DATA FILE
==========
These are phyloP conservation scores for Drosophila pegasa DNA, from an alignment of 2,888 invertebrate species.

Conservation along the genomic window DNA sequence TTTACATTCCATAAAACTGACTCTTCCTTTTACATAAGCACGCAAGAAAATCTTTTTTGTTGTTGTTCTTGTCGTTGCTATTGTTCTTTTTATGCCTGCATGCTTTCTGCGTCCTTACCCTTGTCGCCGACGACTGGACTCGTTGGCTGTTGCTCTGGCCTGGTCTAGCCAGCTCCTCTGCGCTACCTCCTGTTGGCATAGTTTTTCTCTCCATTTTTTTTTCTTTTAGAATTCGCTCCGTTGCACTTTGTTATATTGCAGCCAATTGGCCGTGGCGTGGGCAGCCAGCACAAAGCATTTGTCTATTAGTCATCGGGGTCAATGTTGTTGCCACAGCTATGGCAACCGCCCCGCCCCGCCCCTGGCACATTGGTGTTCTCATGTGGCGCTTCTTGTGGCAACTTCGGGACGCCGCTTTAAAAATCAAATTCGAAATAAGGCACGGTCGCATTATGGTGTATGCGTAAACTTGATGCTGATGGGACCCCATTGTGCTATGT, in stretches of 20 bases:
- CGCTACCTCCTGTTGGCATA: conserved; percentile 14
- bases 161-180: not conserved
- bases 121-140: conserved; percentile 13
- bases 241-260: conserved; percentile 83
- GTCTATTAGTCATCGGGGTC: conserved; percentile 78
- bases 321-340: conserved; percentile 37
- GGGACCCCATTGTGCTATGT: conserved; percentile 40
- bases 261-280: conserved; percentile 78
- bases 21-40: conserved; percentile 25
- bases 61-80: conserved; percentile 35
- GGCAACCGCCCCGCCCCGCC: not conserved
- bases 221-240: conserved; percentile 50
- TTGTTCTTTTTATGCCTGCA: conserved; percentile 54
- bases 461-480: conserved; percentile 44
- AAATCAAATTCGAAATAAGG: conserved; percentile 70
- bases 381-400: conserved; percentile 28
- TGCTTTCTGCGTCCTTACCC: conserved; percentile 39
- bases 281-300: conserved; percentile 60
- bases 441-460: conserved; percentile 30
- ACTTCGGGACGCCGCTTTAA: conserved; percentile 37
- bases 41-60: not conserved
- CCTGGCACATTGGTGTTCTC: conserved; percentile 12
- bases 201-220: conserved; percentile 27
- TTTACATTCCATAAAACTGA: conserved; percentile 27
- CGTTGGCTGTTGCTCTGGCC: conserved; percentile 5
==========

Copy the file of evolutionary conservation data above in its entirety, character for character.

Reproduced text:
These are phyloP conservation scores for Drosophila pegasa DNA, from an alignment of 2,888 invertebrate species.

Conservation along the genomic window DNA sequence TTTACATTCCATAAAACTGACTCTTCCTTTTACATAAGCACGCAAGAAAATCTTTTTTGTTGTTGTTCTTGTCGTTGCTATTGTTCTTTTTATGCCTGCATGCTTTCTGCGTCCTTACCCTTGTCGCCGACGACTGGACTCGTTGGCTGTTGCTCTGGCCTGGTCTAGCCAGCTCCTCTGCGCTACCTCCTGTTGGCATAGTTTTTCTCTCCATTTTTTTTTCTTTTAGAATTCGCTCCGTTGCACTTTGTTATATTGCAGCCAATTGGCCGTGGCGTGGGCAGCCAGCACAAAGCATTTGTCTATTAGTCATCGGGGTCAATGTTGTTGCCACAGCTATGGCAACCGCCCCGCCCCGCCCCTGGCACATTGGTGTTCTCATGTGGCGCTTCTTGTGGCAACTTCGGGACGCCGCTTTAAAAATCAAATTCGAAATAAGGCACGGTCGCATTATGGTGTATGCGTAAACTTGATGCTGATGGGACCCCATTGTGCTATGT, in stretches of 20 bases:
- CGCTACCTCCTGTTGGCATA: conserved; percentile 14
- bases 161-180: not conserved
- bases 121-140: conserved; percentile 13
- bases 241-260: conserved; percentile 83
- GTCTATTAGTCATCGGGGTC: conserved; percentile 78
- bases 321-340: conserved; percentile 37
- GGGACCCCATTGTGCTATGT: conserved; percentile 40
- bases 261-280: conserved; percentile 78
- bases 21-40: conserved; percentile 25
- bases 61-80: conserved; percentile 35
- GGCAACCGCCCCGCCCCGCC: not conserved
- bases 221-240: conserved; percentile 50
- TTGTTCTTTTTATGCCTGCA: conserved; percentile 54
- bases 461-480: conserved; percentile 44
- AAATCAAATTCGAAATAAGG: conserved; percentile 70
- bases 381-400: conserved; percentile 28
- TGCTTTCTGCGTCCTTACCC: conserved; percentile 39
- bases 281-300: conserved; percentile 60
- bases 441-460: conserved; percentile 30
- ACTTCGGGACGCCGCTTTAA: conserved; percentile 37
- bases 41-60: not conserved
- CCTGGCACATTGGTGTTCTC: conserved; percentile 12
- bases 201-220: conserved; percentile 27
- TTTACATTCCATAAAACTGA: conserved; percentile 27
- CGTTGGCTGTTGCTCTGGCC: conserved; percentile 5